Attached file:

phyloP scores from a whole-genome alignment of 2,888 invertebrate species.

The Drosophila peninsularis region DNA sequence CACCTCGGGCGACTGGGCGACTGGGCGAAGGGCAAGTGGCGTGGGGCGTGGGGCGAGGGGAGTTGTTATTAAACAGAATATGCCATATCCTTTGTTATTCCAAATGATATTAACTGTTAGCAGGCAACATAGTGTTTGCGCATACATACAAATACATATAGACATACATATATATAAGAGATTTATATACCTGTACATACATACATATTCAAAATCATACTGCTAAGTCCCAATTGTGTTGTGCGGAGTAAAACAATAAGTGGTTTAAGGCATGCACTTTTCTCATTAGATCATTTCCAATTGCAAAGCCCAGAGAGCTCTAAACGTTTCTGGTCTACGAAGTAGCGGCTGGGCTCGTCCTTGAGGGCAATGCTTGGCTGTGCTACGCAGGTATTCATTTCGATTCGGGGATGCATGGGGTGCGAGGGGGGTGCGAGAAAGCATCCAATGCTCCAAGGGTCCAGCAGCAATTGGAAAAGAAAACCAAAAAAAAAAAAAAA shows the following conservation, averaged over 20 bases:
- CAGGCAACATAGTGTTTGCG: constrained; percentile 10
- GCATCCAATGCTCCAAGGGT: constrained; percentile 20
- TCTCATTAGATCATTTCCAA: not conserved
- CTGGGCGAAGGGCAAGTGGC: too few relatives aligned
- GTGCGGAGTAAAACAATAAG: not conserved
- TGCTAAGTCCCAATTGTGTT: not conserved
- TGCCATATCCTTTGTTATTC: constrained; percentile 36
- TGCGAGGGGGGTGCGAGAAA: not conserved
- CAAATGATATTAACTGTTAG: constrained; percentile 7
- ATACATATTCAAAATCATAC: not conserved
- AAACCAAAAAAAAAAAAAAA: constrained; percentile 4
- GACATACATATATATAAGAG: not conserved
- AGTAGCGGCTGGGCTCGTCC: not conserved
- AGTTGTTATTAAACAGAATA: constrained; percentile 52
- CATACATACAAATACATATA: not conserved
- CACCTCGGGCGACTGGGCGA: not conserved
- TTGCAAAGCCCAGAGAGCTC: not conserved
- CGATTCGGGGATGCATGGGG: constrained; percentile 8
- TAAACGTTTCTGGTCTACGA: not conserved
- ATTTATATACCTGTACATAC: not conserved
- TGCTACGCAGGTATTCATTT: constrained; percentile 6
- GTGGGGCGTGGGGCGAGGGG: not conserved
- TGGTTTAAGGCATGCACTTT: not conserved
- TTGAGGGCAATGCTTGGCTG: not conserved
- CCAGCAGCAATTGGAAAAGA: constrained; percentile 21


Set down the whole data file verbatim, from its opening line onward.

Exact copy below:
phyloP scores from a whole-genome alignment of 2,888 invertebrate species.

The Drosophila peninsularis region DNA sequence CACCTCGGGCGACTGGGCGACTGGGCGAAGGGCAAGTGGCGTGGGGCGTGGGGCGAGGGGAGTTGTTATTAAACAGAATATGCCATATCCTTTGTTATTCCAAATGATATTAACTGTTAGCAGGCAACATAGTGTTTGCGCATACATACAAATACATATAGACATACATATATATAAGAGATTTATATACCTGTACATACATACATATTCAAAATCATACTGCTAAGTCCCAATTGTGTTGTGCGGAGTAAAACAATAAGTGGTTTAAGGCATGCACTTTTCTCATTAGATCATTTCCAATTGCAAAGCCCAGAGAGCTCTAAACGTTTCTGGTCTACGAAGTAGCGGCTGGGCTCGTCCTTGAGGGCAATGCTTGGCTGTGCTACGCAGGTATTCATTTCGATTCGGGGATGCATGGGGTGCGAGGGGGGTGCGAGAAAGCATCCAATGCTCCAAGGGTCCAGCAGCAATTGGAAAAGAAAACCAAAAAAAAAAAAAAA shows the following conservation, averaged over 20 bases:
- CAGGCAACATAGTGTTTGCG: constrained; percentile 10
- GCATCCAATGCTCCAAGGGT: constrained; percentile 20
- TCTCATTAGATCATTTCCAA: not conserved
- CTGGGCGAAGGGCAAGTGGC: too few relatives aligned
- GTGCGGAGTAAAACAATAAG: not conserved
- TGCTAAGTCCCAATTGTGTT: not conserved
- TGCCATATCCTTTGTTATTC: constrained; percentile 36
- TGCGAGGGGGGTGCGAGAAA: not conserved
- CAAATGATATTAACTGTTAG: constrained; percentile 7
- ATACATATTCAAAATCATAC: not conserved
- AAACCAAAAAAAAAAAAAAA: constrained; percentile 4
- GACATACATATATATAAGAG: not conserved
- AGTAGCGGCTGGGCTCGTCC: not conserved
- AGTTGTTATTAAACAGAATA: constrained; percentile 52
- CATACATACAAATACATATA: not conserved
- CACCTCGGGCGACTGGGCGA: not conserved
- TTGCAAAGCCCAGAGAGCTC: not conserved
- CGATTCGGGGATGCATGGGG: constrained; percentile 8
- TAAACGTTTCTGGTCTACGA: not conserved
- ATTTATATACCTGTACATAC: not conserved
- TGCTACGCAGGTATTCATTT: constrained; percentile 6
- GTGGGGCGTGGGGCGAGGGG: not conserved
- TGGTTTAAGGCATGCACTTT: not conserved
- TTGAGGGCAATGCTTGGCTG: not conserved
- CCAGCAGCAATTGGAAAAGA: constrained; percentile 21